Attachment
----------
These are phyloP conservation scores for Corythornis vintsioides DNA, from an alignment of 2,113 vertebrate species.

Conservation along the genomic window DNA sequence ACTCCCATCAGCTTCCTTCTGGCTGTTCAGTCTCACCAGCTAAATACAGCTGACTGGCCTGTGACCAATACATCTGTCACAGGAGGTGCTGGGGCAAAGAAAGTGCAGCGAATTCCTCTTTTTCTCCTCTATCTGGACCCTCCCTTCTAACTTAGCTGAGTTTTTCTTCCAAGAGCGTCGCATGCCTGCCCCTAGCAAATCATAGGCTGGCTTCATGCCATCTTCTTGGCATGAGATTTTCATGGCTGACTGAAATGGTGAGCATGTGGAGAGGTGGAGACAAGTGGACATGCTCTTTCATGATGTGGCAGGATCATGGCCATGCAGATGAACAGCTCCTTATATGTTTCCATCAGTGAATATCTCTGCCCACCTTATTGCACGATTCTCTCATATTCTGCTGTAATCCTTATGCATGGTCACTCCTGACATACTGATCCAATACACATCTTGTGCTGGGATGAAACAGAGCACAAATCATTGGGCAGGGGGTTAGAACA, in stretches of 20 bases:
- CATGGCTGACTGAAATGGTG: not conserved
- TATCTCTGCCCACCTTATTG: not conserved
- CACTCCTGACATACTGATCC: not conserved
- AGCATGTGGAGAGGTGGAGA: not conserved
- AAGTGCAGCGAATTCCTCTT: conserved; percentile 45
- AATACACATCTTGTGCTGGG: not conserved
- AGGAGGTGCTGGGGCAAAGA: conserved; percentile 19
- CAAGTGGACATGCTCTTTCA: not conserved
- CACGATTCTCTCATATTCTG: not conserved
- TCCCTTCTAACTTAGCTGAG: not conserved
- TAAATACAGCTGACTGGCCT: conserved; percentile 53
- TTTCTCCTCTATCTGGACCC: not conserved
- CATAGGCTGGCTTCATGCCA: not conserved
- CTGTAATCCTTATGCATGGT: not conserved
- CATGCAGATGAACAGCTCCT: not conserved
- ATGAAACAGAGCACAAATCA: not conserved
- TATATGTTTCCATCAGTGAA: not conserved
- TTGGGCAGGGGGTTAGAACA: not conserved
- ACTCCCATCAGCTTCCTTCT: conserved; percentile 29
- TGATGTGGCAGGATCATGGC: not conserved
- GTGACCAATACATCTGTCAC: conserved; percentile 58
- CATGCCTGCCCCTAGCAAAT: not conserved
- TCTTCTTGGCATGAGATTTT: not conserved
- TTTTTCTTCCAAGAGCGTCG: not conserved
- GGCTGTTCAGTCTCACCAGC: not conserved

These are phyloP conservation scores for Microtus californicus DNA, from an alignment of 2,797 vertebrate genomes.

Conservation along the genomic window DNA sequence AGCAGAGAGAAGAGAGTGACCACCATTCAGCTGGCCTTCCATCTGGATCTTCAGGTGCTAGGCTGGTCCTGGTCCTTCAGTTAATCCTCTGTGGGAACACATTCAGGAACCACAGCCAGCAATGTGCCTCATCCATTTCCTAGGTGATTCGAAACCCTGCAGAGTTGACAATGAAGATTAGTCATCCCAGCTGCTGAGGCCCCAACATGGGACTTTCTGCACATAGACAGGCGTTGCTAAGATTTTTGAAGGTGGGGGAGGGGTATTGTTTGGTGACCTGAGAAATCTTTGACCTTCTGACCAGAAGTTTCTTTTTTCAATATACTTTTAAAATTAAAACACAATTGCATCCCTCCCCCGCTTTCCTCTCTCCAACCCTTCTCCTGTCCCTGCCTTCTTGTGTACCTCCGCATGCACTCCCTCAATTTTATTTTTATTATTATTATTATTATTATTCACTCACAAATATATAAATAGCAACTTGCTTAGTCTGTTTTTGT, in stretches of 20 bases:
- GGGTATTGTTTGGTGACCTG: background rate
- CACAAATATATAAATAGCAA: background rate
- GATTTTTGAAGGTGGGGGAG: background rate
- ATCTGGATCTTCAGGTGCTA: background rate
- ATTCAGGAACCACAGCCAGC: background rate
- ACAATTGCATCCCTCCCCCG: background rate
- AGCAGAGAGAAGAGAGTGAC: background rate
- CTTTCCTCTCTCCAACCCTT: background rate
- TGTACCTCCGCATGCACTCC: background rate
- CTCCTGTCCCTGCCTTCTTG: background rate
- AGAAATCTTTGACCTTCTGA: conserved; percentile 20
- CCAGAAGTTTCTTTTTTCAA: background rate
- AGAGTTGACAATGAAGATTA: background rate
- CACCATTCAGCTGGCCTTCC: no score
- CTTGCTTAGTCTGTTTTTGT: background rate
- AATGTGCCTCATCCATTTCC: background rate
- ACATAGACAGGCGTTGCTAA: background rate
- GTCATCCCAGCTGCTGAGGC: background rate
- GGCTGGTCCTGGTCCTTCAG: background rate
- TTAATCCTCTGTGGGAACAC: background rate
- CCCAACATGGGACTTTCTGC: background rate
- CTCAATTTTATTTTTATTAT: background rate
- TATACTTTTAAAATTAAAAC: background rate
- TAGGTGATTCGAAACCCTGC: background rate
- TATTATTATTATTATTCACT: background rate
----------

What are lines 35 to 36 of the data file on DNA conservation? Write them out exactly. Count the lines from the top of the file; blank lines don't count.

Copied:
- ACAATTGCATCCCTCCCCCG: background rate
- AGCAGAGAGAAGAGAGTGAC: background rate